The status and proceeds of disinvestment
10th Feb, 2023
The Centre has not met the disinvestment target for 2022-23 so far, having realised ?31,106 crore to date, of which, ?20,516 crore or close to a third of the budgeted estimate came from the IPO of 3.5% of its shares in the Life Insurance Corporation (LIC).
Why does the government undertake disinvestment?
- Divestment is when the government sells its assets or a subsidiary, such as a Central or State public sector enterprise.
- Three main approaches to disinvestment are:
- Minority disinvestment: The government retains a majority in the company, typically greater than 51%, thus ensuring management control.
- Majority disinvestment: The government hands over control to the acquiring entity but retains some stake whereas in complete privatisation.
- Complete privatisation: 100% control of the company is passed on to the buyer.
There is a separate department for undertaking disinvestment-related procedures called the Department of Investment and Public Asset Management (DIPAM).
Reason for disinvestment:
- The government may disinvest in order to reduce the fiscal burden or bridge the revenue shortfall for that year.
- It also uses disinvestment proceeds to finance the fiscal deficit, to invest in the economy and development or social sector programmes, and to retire government debt.
- Disinvestment also encourages private ownership of assets and trading in the open market.
Disinvestment vs. Strategic Disinvestment
- If the government is selling minority shares in a PSE (less than 50%), it will continue to be the owner of the PSE. This is normal disinvestment procedure.
- But if the government is selling majority shares (50% or more) of PSE to some other entity (mostly to a private sector entity), then this method is called strategic disinvestment or strategic sale). Unlike the simple disinvestment, strategic sale implies some sort of privatization, along with transfer of management control.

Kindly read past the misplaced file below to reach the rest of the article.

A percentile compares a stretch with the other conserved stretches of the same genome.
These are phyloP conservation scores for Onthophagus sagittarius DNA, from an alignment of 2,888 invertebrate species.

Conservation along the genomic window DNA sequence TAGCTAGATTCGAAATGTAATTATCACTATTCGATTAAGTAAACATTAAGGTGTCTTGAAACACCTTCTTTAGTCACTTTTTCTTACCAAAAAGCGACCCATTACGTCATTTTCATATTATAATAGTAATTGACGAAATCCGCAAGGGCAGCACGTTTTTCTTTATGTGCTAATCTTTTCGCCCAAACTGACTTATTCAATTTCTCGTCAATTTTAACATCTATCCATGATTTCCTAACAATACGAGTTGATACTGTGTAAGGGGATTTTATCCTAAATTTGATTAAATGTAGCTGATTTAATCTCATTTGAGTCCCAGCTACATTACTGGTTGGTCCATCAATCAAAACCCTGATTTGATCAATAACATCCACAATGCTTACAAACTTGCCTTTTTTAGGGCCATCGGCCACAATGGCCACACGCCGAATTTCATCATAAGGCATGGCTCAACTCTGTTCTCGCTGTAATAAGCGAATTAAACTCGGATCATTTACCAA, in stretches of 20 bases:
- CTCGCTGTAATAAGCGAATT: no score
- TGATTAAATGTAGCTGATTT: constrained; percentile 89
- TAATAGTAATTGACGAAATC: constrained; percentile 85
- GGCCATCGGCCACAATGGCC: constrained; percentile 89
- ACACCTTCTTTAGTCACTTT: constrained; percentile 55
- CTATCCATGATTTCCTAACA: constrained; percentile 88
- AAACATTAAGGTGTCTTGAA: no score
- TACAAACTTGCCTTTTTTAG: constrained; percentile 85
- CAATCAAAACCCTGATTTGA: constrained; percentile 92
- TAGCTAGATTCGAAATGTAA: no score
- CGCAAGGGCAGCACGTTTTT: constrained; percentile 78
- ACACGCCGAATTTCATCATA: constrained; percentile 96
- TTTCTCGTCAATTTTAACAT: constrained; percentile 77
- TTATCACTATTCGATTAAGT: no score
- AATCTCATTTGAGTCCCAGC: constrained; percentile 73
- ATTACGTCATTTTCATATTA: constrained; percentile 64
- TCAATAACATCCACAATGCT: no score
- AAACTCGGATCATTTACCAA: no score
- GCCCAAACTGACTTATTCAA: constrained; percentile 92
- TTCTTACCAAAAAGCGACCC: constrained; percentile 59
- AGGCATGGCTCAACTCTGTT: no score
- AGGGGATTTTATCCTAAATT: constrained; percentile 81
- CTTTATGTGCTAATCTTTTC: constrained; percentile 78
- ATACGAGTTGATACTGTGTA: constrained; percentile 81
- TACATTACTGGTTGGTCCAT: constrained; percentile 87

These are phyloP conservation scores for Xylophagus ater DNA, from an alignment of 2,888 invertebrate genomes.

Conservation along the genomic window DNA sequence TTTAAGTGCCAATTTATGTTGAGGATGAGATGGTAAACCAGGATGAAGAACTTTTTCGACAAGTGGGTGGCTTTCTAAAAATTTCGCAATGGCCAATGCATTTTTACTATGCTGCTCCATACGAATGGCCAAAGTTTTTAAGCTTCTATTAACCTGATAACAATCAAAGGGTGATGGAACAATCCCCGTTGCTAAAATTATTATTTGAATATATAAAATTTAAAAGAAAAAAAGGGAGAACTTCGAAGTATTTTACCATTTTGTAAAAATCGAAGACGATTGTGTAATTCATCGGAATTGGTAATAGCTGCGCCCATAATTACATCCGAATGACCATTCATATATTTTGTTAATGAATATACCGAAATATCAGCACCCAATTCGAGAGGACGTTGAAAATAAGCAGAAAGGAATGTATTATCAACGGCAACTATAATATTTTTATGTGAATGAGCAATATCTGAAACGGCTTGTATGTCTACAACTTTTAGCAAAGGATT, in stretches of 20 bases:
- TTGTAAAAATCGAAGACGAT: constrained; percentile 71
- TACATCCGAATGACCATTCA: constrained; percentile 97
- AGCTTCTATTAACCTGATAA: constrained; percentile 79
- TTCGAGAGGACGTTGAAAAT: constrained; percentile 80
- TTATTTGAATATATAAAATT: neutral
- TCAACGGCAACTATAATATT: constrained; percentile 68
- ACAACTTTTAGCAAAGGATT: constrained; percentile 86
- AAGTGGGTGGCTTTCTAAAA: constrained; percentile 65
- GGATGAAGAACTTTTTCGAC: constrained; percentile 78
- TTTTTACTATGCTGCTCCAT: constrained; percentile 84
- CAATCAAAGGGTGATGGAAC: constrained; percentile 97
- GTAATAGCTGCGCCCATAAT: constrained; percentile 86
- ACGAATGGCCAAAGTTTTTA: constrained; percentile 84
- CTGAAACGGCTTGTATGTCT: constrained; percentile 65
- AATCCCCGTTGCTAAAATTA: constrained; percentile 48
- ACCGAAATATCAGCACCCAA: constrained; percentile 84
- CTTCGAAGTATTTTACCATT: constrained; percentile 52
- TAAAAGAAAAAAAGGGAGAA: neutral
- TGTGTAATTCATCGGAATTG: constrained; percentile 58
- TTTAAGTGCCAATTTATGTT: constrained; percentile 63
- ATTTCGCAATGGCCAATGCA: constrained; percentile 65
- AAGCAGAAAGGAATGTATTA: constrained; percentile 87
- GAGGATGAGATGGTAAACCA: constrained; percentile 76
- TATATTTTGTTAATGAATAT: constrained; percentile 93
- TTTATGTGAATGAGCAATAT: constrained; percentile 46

- PSEs for strategic disinvestment are selected based on certain criteria.
- They may be incurring losses
- Or it may be operationally difficult for the government to continue with the PSE.
What are CPSEs likely to be divested in 2023-24?
- The government decided to include IDBI Bank, the Shipping Corporation of India (SCI), the Container Corporation of India Ltd (Concor), NMDC Steel Ltd, BEML, HLL Lifecare, and so on in its disinvestment list.
- Incidentally, the disinvestments of Bharat Petroleum Corporation Limited, SCI, and ConCor had been approved by the government in 2019 but have not gone through yet.
- The divestments of both SCI and ConCor were stuck as some of the physical assets of these companies were properties of the States they are located in and had to be demerged.
- The divestment of major holdings of the IDBI bank is also in the pipeline and is likely to be concluded by mid-FY24.
Benefits of disinvestment:
The importance of disinvestment by the government lies in utilisation of funds for:
- To improve public finances and fund increasing fiscal deficit.
- Financing large-scale infrastructure development.
- For investing in the economy to encourage spending and fund growth.
- For retiring Government debt- since a big part of Centre’s revenue receipts go towards repaying public debt/interest.
- For expenditure on social programs like health and education.
- To encourage wider share of ownership in an enterprise, and reduce monopoly like enterprises.
- To introduce, competition, market discipline and efficiency.
- To depoliticize non-essential services and move out of non-core businesses, especially ones where private sector has now entered in a significant way.
- It also sends a positive single to the market and can boost economic activity.
What have been the challenges to disinvestment?
- It is argued that government is selling profit-making enterprises and is weakening the public sector
- It is diverting attention from the economic slowdown
- It is skipping the normal channel of parliamentary procedures